Stanley Parable co-creator Davey Wreden released his new game The Beginner's Guide this week. If you buy it expecting a spiritual successor to Parable, you're going to be disappointed.
The Beginner's Guide is another first-person adventure but it's actually several games in one. Wreden, playing himself in voiceover, explains to players that they're going to experience a series of short experimental titles developed by his friend Coda. While you play through these games, you begin to learn a lot about Coda's inner life and his relationship with Wreden.
There are some flashes of the humor that endeared so many gamers to Parable. One of the experimental games in Beginner's Guide forces players to only walk backwards. What's really missing, though, is the player's input. What made Parable so special is that it encouraged the player to break it. You took wrong turns, jumped through windows and otherwise disobeyed the narrator to see what would happen. The game would reward you for these transgressions with new events and jokes.
Most of the games in Beginner's Guide, however, merely involve you walking from one corridor to the next. It would've been interesting to bounce between genres but, save for a brief shooter with no enemies, the way you affect the environment changes very little across the various games. The player's job is to stroll from point A to point B and push the "interact" button when they're asked to. It's a guided tour.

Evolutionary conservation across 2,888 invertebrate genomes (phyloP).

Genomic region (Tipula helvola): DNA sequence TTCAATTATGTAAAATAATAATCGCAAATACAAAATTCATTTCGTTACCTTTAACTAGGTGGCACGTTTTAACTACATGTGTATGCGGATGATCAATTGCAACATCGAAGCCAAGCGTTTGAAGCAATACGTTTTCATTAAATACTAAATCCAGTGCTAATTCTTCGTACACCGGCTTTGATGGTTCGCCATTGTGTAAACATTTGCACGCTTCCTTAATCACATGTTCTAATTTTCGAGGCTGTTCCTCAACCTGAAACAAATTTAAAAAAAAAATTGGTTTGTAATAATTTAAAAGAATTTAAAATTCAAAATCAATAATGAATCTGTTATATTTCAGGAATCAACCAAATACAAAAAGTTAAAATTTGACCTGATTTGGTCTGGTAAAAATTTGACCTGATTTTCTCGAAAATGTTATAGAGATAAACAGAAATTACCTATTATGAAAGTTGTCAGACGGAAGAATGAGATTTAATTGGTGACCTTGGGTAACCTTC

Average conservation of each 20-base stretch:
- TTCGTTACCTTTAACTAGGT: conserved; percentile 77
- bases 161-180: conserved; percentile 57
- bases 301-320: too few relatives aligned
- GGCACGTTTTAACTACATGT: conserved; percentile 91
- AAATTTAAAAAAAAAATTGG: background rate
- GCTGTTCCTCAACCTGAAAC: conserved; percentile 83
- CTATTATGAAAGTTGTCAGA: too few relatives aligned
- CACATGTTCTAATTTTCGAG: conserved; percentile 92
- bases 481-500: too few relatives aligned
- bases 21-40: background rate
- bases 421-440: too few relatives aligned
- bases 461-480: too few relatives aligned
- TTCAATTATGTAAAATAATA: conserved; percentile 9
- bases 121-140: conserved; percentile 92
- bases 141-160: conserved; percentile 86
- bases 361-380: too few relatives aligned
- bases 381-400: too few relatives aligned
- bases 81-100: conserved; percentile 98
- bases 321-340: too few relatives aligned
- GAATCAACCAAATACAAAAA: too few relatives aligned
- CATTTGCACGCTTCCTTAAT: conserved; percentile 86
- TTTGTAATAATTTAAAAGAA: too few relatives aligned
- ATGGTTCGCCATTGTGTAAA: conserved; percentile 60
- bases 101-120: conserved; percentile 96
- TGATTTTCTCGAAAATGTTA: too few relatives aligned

While Coda's games supposed to be incomplete prototypes, they do a remarkably good job of keeping you from straying or breaking anything. Wreden is the only one with real power here, as he steps in to occasionally edit the game for you so you can, for example, get past an impassable door.
The reason the player doesn't have much power at all is because, well, Beginner's Guide isn't about them. The game is about Coda's struggles with creativity, depression and isolation. It's an ode to the tortured artist. While playing through these games, it feels like we're crawling through the troubled mind of its creator. Beginner's Guide is worth playing just to see the different ways that this mental anguish is expressed through in-game mechanics. This journey is bound to strike a chord with anyone who's ever tried to do something artistic.
Still, it feels a bit like we're on the outside looking in. Wreden has his story to tell - Coda seems to be a stand-in for himself - and we're being asked to simply follow along. The result is a game that's a lot less fun to me than Stanley Parable, and not just because it's a sad tale rather than a comedy. It's because the game is so guided and narrow. The player doesn't have a place in it.
The phrase "walking simulator" is often tossed around as an insult, a way to put down games that value story-telling above interactivity. I think that these types of experiences have a deserved place in the industry, though. Stanley Parable is one of many games that show you don't need puzzles, combat, or death to engage a player. Beginner's Guide does so as well, taking players on a moving ride through an artist's psyche. I think the ride would've been more memorable, though, if we could've pushed a few buttons while we sat in the cockpit.
Developer: Everything Unlimited Inc.
Publisher: Everything Unlimited Inc.
Staff Writer at CinemaBlend.
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